Without: The Unspoken Pain of Mother’s Day

I will never forget the first Mother’s Day after my son Carter died. Only three months had passed since we buried his infant body under a blanket of Indiana snow, and I was raw.

Carter Benjamin Westfall

My Carter Benjamin

I’m sure my husband Ben and our oldest son Cohen (then a toddler) did something to make me feel special that year, but grief overshadowed it. What was meant to be a happy occasion—a celebration of what I am—became only a reminder of what I was without. Carter’s absence filled all the spaces where he should have been: in the backseat on the way to church, in my arms at lunch, his name on my Mother’s Day card.

I was grateful to have my oldest son Cohen, the boy who made me a mom. I’m sure he got a hundred extra hugs and kisses that day. But I longed to have our other son there with us. The day felt incomplete, a bittersweet reminder of the baby boy my arms ached to hold.

Over the years, I’ve learned to find joy in Mother’s Day again. Like many mamas, I grow expectant of what it might bring. I send my husband not-so-cryptic text reminders and cross my fingers that I will be greeted with sweet treats, a little rest, and a colorful “I Love You, Mama” written in my boys’ scritchy-scratchy handwriting.

But the ache remains. The joy in what I have is never far from the pain of what I’m without.

Mother's Day notesphoto credit: Mother’s day gift via photopin (license)

Yes, my heart will hurt a bit this Sunday—and I know I won’t be alone.

The more I learn women’s stories, the more I realize that few of us are untouched by loss. TIME recently published an article stating that around 30 percent of pregnancies end in miscarriage. This statistic is disheartening, and it doesn’t even begin to cover women who face infertility, child loss, and the list goes on.

Unintentionally, Mother’s Day holds a magnifying glass up to what death, miscarriage, empty wombs, and shattered dreams have stolen from us. Grief is there front and center, in our faces, and knowing how to respond can be emotionally exhausting.

I don’t share these things to boycott Mother’s Day. Heavens, no. Mama still wants her day of no dishes, lunch out, and an afternoon nap. Plus, Mother’s Day is a beautiful chance for us to celebrate the important women in our lives, to stop and appreciate what often goes unnoticed in the day-to-day.

But on this Mother’s Day, don’t overlook the mamas you know who have lost—especially if it’s her first Mother’s Day knowing that absence.

What’s allowed me to reclaim the joy of Mother’s Day is having people who don’t avoid my pain. They take time to remember, to ask questions. They ask about Carter’s story or how I’m doing. Talking about Carter—even saying his name out loud—makes me feel like his mama, and he doesn’t seem so far away.

Be willing to step into the pain, to be that person for another hurting mama. Don’t turn away because it’s uncomfortable for you, you don’t understand the hurt, or you’re afraid you’ll say the wrong thing. Trust me: Silence is almost always worse. All you have to do is take a minute to say, “Hey, I know today might be hard for you,” and then hug the crap out of her.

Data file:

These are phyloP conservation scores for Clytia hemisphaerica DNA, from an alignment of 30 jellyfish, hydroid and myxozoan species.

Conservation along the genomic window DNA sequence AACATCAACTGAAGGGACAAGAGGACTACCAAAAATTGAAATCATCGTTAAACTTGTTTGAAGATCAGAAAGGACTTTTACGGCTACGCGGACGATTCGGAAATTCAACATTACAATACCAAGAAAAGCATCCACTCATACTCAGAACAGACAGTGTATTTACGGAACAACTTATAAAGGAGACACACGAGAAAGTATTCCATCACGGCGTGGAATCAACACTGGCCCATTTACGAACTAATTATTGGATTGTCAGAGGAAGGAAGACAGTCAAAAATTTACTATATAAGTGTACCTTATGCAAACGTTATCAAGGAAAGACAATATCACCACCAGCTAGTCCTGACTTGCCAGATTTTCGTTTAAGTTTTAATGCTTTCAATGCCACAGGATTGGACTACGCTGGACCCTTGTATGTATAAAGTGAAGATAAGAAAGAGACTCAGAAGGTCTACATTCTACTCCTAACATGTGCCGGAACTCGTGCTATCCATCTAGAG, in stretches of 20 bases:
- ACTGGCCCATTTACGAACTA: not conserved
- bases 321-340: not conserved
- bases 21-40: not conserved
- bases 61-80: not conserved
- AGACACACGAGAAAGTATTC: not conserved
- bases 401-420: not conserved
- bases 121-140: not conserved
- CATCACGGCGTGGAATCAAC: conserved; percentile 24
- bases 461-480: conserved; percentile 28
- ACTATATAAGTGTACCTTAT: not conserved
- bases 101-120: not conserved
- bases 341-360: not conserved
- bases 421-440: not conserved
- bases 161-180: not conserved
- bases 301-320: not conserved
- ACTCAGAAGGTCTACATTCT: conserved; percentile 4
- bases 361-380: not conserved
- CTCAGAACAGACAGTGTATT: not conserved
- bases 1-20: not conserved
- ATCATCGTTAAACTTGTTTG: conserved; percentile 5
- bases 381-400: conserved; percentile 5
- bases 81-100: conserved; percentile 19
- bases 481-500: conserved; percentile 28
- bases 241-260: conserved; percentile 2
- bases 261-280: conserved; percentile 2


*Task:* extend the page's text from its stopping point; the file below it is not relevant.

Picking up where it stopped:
By doing so, you give that aching woman permission to remember rather than feel like she needs to forget. And perhaps, even on Mother’s Day, she will feel a little less without.

 

6 comments on “Without: The Unspoken Pain of Mother’s Day”

  1. Cynthia says:

    Thank you for sharing with us and being so open. Love you! *Hugs*

  2. Lois Moore says:

    It has been over 20 years and I still feel the pain of infertility! Not just for me but Mark and Danny as well. ( especially on National sibling day!) I must say that having a grandchild has really helped. Sarah I love your blog! Your really good at hitting some things from the heart front and center. There is great writing talent in you! Thank you and I hope you keep it up!!!

    1. Oh Lois, I’m sure. Thank you for your openness. And you’re right about our men. While they experience it differently, it doesn’t mean that they don’t go through their own grief.

  3. Hi, Sarah! I’m praying you’ll have a good Mother’s Day. I hope you won’t mind if I share a prayer I wrote for a friend whose child had died. Consider it in lieu of a hug, since you’re not within hugging distance.
    _ _ _ _ _ _

    Planting in Hope

    The storm rages.
    Bitter.
    Cold.
    What hope is there,
    To plant a seed?
    And yet I plant in faith,
    Knowing
    You are in the storm,
    In the howling wind,
    The drowning rain,
    The spirit-numbing cold.
    I plant,
    Allowing the roots to sink deep
    Into the bedrock knowledge—
    You are faithful.
    Faithful as the sun.
    And when You rise,
    With healing in Your wings,
    My precious seed
    Will sprout
    And rise with You,
    Bursting into Life—
    A perfect bloom.

    1. So beautiful, Marcia. Thank you. Wish I could hug you for real. 🙂

  4. Judith Bennett says:

    Beautifully expressed, and your description is right on. I watched my daughter go through this with the death of her first child, how my heart ached for her, and you when you went through this Sarah, but in the midst of the sadness, I was reminded over and over again of the presence of The Prince of Peace. The hurt never leaves, but that “peace that passes all understanding” also thrives.

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